Trick of the Light: Meet German Light Artist Jan Leonardo Wollert

The best art sneaks in through the side door. It dances on the fringes of your vision and then plays on your mind before settling somewhere deeper within. We must confess we’ve been sneaking the art of Jan Leonardo Wollert into your subconscious for months. (Flip through our Facebook photos if you don’t believe us.) We use Jan Leonardo‘s remarkable “Light Art“ images to bring our product photos to life. We were privileged to hang out with him in Berlin last September. There, we resolved to interview him about his craft—here is the transcript of that conversation.


Did you grow up in an artistic household? Have you always been a photographer or did you begin your artistic life doing something else?

I’m an autodidact—I learned all by myself. I never read a book about photography or painting. My parents are creatives but not artists. I grew up in Worpswede, a little but known artist village near Bremen. I’ve always been very creative but in my youth I used my creativity to make mischief. My whole life I’ve always just made what I thought was fun. I think that’s one reason why I had success.

What was your first experience creating “Light Art” and how did it develop to become your signature style/medium?

In May 2007, I took photographs in a morbid old warehouse in the port of Bremen. After a few hours inside the building, I wanted to go home but the door was closed and I was trapped overnight in this warehouse. I had to pass the time so I started to play with some special LED Lenser torches with an acrylic stick on the top. I backlit some steel joists und forgot to switch off camera. For replacing the light, I walked around with the torch in my hand. When I came back to my camera, I saw something amazing. The acrylic stick of my torch left a white glowing light banner on the camera sensor. I thought it was unbelievable and I suddenly had many crazy pictures in my head.

In a general sense, what are you trying to achieve when you create these works of art?

I have so many pictures in my head that are crazy, sometimes even obstructively. If I plan a new set of photographs, at first I look inside and think about what I want to do. I never start without a picture in my head—only if I know where I will go can I plan something. Often I’m inspired by movies. I like science fiction.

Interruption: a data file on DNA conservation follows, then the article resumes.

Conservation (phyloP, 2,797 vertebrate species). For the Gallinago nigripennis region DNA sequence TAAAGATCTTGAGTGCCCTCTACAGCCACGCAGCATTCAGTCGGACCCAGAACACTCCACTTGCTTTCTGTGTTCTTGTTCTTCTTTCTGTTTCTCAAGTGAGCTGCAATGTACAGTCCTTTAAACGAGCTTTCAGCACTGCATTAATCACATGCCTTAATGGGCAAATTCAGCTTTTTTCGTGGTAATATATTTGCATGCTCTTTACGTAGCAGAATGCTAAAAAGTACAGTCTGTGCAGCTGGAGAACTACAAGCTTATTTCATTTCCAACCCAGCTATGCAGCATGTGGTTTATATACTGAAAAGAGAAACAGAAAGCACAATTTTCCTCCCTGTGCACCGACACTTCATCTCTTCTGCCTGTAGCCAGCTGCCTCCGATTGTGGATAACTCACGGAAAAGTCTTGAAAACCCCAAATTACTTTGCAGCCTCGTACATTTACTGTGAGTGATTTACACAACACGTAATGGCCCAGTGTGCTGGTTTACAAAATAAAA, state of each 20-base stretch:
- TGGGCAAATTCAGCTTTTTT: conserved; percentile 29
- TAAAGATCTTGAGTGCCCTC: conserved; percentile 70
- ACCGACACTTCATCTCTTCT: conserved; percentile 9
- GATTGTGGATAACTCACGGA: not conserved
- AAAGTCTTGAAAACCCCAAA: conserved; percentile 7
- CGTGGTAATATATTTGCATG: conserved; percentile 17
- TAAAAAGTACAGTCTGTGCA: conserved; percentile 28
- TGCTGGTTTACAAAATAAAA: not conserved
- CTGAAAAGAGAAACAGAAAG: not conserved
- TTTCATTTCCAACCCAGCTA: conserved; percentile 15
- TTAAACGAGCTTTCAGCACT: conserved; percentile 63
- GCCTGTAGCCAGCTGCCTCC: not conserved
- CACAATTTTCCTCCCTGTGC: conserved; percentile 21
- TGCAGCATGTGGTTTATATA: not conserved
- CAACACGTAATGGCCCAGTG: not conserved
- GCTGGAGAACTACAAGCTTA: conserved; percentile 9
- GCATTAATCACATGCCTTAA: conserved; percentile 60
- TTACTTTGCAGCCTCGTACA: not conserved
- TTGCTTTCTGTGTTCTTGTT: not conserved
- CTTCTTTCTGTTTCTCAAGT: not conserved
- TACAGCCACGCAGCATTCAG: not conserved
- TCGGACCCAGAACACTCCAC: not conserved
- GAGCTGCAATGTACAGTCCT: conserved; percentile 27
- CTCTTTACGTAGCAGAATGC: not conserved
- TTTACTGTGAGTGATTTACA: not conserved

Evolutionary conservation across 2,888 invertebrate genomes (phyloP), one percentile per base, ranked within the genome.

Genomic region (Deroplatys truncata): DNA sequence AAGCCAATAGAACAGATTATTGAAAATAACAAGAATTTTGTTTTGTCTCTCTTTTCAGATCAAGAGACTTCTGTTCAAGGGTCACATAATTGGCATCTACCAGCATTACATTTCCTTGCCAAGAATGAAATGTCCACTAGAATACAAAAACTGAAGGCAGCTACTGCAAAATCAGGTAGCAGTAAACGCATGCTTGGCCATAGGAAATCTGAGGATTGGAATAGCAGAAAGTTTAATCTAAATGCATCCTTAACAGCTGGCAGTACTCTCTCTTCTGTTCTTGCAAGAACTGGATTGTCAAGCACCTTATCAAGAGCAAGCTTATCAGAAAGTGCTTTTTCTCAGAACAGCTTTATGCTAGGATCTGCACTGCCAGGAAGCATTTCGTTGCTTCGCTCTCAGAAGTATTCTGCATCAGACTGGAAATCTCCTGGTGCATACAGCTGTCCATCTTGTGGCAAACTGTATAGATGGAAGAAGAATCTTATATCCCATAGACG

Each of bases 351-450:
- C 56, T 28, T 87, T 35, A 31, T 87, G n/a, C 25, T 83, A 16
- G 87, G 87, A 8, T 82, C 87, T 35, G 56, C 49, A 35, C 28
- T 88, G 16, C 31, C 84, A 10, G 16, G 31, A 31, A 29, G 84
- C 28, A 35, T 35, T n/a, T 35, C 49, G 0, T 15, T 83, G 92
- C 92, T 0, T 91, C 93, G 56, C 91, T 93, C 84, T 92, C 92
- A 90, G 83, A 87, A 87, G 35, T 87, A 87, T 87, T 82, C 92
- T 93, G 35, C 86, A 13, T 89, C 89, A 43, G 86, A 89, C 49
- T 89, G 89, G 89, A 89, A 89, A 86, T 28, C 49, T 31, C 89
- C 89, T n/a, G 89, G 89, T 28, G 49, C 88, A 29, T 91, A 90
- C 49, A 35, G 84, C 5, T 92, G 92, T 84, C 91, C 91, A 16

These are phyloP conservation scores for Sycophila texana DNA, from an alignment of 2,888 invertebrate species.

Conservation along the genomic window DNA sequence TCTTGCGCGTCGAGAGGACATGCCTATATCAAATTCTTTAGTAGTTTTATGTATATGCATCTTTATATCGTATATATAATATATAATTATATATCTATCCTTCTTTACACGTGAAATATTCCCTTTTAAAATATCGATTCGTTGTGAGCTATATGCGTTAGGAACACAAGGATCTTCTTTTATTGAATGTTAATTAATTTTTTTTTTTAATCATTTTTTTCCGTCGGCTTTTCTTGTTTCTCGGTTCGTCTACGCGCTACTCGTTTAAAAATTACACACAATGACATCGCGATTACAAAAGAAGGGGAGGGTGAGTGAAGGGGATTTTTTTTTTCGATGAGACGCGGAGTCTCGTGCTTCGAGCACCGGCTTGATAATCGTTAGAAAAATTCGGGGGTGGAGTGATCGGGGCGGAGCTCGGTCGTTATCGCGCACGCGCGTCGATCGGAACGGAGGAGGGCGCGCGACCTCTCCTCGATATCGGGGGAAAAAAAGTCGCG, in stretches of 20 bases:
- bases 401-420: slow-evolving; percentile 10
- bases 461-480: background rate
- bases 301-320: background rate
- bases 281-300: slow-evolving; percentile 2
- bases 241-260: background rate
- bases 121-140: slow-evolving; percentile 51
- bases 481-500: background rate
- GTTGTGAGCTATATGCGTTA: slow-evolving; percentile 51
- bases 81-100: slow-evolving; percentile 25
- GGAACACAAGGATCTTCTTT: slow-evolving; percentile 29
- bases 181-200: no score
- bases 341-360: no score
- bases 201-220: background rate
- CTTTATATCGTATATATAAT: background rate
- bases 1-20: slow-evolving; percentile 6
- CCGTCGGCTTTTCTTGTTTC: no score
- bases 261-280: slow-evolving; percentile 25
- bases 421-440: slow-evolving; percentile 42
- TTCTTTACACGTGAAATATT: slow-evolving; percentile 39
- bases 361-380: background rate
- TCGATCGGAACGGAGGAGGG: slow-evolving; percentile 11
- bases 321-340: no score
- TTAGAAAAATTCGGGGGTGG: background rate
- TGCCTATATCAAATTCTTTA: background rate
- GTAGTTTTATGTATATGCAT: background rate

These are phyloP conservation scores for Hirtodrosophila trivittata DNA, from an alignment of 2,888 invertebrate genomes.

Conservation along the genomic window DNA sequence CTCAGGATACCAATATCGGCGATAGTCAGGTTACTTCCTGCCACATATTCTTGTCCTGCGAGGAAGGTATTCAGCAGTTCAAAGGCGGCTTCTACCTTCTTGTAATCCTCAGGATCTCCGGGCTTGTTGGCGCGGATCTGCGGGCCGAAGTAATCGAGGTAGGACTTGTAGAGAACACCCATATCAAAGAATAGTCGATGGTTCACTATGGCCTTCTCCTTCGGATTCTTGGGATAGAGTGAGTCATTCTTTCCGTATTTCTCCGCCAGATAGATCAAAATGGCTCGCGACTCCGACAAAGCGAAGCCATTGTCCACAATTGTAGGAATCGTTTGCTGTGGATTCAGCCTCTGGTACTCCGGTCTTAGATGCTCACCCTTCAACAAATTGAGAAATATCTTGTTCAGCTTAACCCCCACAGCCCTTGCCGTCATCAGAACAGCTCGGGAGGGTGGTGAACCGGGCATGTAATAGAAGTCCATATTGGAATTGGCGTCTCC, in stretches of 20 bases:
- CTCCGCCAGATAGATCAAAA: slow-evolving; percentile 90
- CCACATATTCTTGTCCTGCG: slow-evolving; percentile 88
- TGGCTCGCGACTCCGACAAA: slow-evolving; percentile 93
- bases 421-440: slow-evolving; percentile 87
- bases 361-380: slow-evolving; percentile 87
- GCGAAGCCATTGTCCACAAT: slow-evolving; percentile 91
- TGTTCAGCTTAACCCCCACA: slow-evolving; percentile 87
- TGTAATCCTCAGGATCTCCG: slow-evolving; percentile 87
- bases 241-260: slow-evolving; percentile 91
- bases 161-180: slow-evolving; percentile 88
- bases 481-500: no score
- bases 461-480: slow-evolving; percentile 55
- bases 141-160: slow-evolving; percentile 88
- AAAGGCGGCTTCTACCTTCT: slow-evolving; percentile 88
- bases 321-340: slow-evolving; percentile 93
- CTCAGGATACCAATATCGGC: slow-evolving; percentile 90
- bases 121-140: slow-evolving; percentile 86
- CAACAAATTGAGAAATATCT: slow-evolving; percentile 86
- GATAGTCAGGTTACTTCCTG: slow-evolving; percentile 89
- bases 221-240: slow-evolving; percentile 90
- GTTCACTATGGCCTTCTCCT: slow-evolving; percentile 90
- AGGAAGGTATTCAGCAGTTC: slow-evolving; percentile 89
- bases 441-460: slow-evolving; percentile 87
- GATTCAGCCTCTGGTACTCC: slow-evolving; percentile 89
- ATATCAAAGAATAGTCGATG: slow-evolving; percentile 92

As a non-photographer, I love your work for its beauty, its mystery and the feeling it creates inside me. I would guess our photographer friends want to know more about your techniques, though, so tell us what equipment you use and what tricks you use to achieve the images we see.

For basics, I use Sony a7R & a7R II cameras with Carl Zeiss lenses and stabile Manfrotto Tripods and many torches from LED Lenser. In principle, I work with long time exposures during one shutter speed. My results are no level works or solutions of Photoshop. I have many secrets but mostly the light tools are very simple. Often, people stand in front of my photographs and wonder how I did it—I don’t want to disenchant my pictures. I often work with a performance stick, to which I attach torches at the end.

What role does technology play in your work? How does it enable you to bring your creations to life?

Technology is important for my art. In some pictures, I worked with Lenovo devices in the front of the lens. I love to create photographs with the color of the screens from Lenovo tablets and smartphones. It’s amazing to capture the brilliance and motion of a screen. My Lenovo Horizon touch PC (now known as YOGA Home) is the largest, most effective and most beautiful colored pencil I've ever had. My art does not depend on technology, but expands its capability.

Tell us about the locations you’ve visited to create your pieces. What was the coolest and/or strangest place you went? Where have you not been yet that you dream of going?

Woow that’s a good question. In the last 9 years, I have been in so many wonderful old buildings and amazing places all over the world. One of these places was 3820m up on top of the little Matterhorn in Switzerland. It was strange, amazing and cool. I worked there 4 nights. We drove with a snow buggy, we slept in the mountain station and climbed in a crevasse. Another wonderful place was Detian Falls in China. During the LED Lenser China Adventure Tour in 2010, I stayed at the Chinese-Vietnamese border for 4 nights and did photographs in the falls. I dream of going to Greenland and photograph the eternal ice with the wonderful aurora borealis or go to the Great Wall of China. In the future I will continue to look for old, lost, pristine places.

Be sure to check out more of Jan Leonardo’s light art on his website or in his Flickr collection. You can also connect with him and say hi on Twitter. Jan Leonardo is a member of Lenovo INsiders--find out more about it here.



Gavin O’Hara is Lenovo’s Brand Newsroom Lead.